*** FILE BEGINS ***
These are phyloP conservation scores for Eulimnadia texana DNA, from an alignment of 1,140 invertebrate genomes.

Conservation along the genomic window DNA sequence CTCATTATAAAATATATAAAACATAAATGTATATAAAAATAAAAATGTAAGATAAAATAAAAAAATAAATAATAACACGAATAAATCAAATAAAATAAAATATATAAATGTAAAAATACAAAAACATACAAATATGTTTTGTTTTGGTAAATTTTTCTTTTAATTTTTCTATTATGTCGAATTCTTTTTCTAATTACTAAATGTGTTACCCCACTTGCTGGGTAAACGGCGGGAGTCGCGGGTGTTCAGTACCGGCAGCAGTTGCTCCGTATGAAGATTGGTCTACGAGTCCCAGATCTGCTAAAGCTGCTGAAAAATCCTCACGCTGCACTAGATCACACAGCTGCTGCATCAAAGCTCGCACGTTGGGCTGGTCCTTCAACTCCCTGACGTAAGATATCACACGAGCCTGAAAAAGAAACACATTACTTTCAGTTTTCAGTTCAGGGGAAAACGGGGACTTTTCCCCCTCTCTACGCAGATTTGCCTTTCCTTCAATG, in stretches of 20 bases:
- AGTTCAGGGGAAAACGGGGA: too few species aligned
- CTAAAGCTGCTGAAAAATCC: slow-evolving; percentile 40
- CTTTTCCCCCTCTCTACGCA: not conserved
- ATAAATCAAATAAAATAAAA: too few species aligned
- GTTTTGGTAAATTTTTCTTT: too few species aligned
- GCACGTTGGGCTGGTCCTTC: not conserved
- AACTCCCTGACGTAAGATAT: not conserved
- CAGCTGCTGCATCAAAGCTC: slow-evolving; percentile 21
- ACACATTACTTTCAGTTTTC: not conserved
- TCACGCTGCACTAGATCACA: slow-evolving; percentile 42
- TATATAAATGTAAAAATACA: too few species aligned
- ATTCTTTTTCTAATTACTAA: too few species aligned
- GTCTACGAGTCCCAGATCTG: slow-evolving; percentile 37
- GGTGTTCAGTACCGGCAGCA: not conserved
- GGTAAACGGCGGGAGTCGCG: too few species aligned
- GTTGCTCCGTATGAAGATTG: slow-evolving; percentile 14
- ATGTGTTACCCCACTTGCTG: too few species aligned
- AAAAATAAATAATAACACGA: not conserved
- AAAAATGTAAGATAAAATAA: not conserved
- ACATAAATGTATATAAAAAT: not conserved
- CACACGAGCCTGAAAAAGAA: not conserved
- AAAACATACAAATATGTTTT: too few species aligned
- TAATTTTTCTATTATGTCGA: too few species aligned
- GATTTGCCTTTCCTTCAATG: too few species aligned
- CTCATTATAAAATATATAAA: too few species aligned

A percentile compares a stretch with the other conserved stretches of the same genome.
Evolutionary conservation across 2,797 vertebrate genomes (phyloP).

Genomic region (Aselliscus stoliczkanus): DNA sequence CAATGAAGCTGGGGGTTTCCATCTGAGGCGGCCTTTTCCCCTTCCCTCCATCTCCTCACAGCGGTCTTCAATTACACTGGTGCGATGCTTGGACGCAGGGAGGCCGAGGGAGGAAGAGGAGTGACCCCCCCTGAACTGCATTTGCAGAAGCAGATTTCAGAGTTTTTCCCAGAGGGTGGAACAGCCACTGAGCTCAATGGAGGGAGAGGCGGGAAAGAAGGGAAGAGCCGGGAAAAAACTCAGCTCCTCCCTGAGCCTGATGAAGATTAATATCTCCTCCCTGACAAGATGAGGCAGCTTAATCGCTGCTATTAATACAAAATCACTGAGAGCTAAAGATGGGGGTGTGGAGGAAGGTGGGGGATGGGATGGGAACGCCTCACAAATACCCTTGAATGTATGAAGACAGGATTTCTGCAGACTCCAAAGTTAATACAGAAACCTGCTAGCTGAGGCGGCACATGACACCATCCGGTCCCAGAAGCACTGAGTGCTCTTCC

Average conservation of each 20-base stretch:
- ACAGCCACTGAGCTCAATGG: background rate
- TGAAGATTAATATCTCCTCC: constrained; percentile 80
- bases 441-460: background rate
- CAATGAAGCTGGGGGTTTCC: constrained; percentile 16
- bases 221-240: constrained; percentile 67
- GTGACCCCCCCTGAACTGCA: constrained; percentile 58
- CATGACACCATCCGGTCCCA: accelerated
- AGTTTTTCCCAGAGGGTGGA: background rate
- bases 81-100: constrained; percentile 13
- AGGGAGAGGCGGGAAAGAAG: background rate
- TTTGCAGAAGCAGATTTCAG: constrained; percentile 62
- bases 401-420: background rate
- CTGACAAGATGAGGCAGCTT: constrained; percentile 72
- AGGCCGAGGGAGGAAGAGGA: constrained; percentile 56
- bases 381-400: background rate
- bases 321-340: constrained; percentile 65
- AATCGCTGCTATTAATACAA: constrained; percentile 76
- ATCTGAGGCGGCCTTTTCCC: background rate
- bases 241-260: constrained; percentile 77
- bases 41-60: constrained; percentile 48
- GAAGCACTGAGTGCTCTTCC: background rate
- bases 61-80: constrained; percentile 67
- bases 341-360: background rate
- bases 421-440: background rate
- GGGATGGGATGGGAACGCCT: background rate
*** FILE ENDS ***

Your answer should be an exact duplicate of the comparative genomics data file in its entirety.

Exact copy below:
These are phyloP conservation scores for Eulimnadia texana DNA, from an alignment of 1,140 invertebrate genomes.

Conservation along the genomic window DNA sequence CTCATTATAAAATATATAAAACATAAATGTATATAAAAATAAAAATGTAAGATAAAATAAAAAAATAAATAATAACACGAATAAATCAAATAAAATAAAATATATAAATGTAAAAATACAAAAACATACAAATATGTTTTGTTTTGGTAAATTTTTCTTTTAATTTTTCTATTATGTCGAATTCTTTTTCTAATTACTAAATGTGTTACCCCACTTGCTGGGTAAACGGCGGGAGTCGCGGGTGTTCAGTACCGGCAGCAGTTGCTCCGTATGAAGATTGGTCTACGAGTCCCAGATCTGCTAAAGCTGCTGAAAAATCCTCACGCTGCACTAGATCACACAGCTGCTGCATCAAAGCTCGCACGTTGGGCTGGTCCTTCAACTCCCTGACGTAAGATATCACACGAGCCTGAAAAAGAAACACATTACTTTCAGTTTTCAGTTCAGGGGAAAACGGGGACTTTTCCCCCTCTCTACGCAGATTTGCCTTTCCTTCAATG, in stretches of 20 bases:
- AGTTCAGGGGAAAACGGGGA: too few species aligned
- CTAAAGCTGCTGAAAAATCC: slow-evolving; percentile 40
- CTTTTCCCCCTCTCTACGCA: not conserved
- ATAAATCAAATAAAATAAAA: too few species aligned
- GTTTTGGTAAATTTTTCTTT: too few species aligned
- GCACGTTGGGCTGGTCCTTC: not conserved
- AACTCCCTGACGTAAGATAT: not conserved
- CAGCTGCTGCATCAAAGCTC: slow-evolving; percentile 21
- ACACATTACTTTCAGTTTTC: not conserved
- TCACGCTGCACTAGATCACA: slow-evolving; percentile 42
- TATATAAATGTAAAAATACA: too few species aligned
- ATTCTTTTTCTAATTACTAA: too few species aligned
- GTCTACGAGTCCCAGATCTG: slow-evolving; percentile 37
- GGTGTTCAGTACCGGCAGCA: not conserved
- GGTAAACGGCGGGAGTCGCG: too few species aligned
- GTTGCTCCGTATGAAGATTG: slow-evolving; percentile 14
- ATGTGTTACCCCACTTGCTG: too few species aligned
- AAAAATAAATAATAACACGA: not conserved
- AAAAATGTAAGATAAAATAA: not conserved
- ACATAAATGTATATAAAAAT: not conserved
- CACACGAGCCTGAAAAAGAA: not conserved
- AAAACATACAAATATGTTTT: too few species aligned
- TAATTTTTCTATTATGTCGA: too few species aligned
- GATTTGCCTTTCCTTCAATG: too few species aligned
- CTCATTATAAAATATATAAA: too few species aligned

A percentile compares a stretch with the other conserved stretches of the same genome.
Evolutionary conservation across 2,797 vertebrate genomes (phyloP).

Genomic region (Aselliscus stoliczkanus): DNA sequence CAATGAAGCTGGGGGTTTCCATCTGAGGCGGCCTTTTCCCCTTCCCTCCATCTCCTCACAGCGGTCTTCAATTACACTGGTGCGATGCTTGGACGCAGGGAGGCCGAGGGAGGAAGAGGAGTGACCCCCCCTGAACTGCATTTGCAGAAGCAGATTTCAGAGTTTTTCCCAGAGGGTGGAACAGCCACTGAGCTCAATGGAGGGAGAGGCGGGAAAGAAGGGAAGAGCCGGGAAAAAACTCAGCTCCTCCCTGAGCCTGATGAAGATTAATATCTCCTCCCTGACAAGATGAGGCAGCTTAATCGCTGCTATTAATACAAAATCACTGAGAGCTAAAGATGGGGGTGTGGAGGAAGGTGGGGGATGGGATGGGAACGCCTCACAAATACCCTTGAATGTATGAAGACAGGATTTCTGCAGACTCCAAAGTTAATACAGAAACCTGCTAGCTGAGGCGGCACATGACACCATCCGGTCCCAGAAGCACTGAGTGCTCTTCC

Average conservation of each 20-base stretch:
- ACAGCCACTGAGCTCAATGG: background rate
- TGAAGATTAATATCTCCTCC: constrained; percentile 80
- bases 441-460: background rate
- CAATGAAGCTGGGGGTTTCC: constrained; percentile 16
- bases 221-240: constrained; percentile 67
- GTGACCCCCCCTGAACTGCA: constrained; percentile 58
- CATGACACCATCCGGTCCCA: accelerated
- AGTTTTTCCCAGAGGGTGGA: background rate
- bases 81-100: constrained; percentile 13
- AGGGAGAGGCGGGAAAGAAG: background rate
- TTTGCAGAAGCAGATTTCAG: constrained; percentile 62
- bases 401-420: background rate
- CTGACAAGATGAGGCAGCTT: constrained; percentile 72
- AGGCCGAGGGAGGAAGAGGA: constrained; percentile 56
- bases 381-400: background rate
- bases 321-340: constrained; percentile 65
- AATCGCTGCTATTAATACAA: constrained; percentile 76
- ATCTGAGGCGGCCTTTTCCC: background rate
- bases 241-260: constrained; percentile 77
- bases 41-60: constrained; percentile 48
- GAAGCACTGAGTGCTCTTCC: background rate
- bases 61-80: constrained; percentile 67
- bases 341-360: background rate
- bases 421-440: background rate
- GGGATGGGATGGGAACGCCT: background rate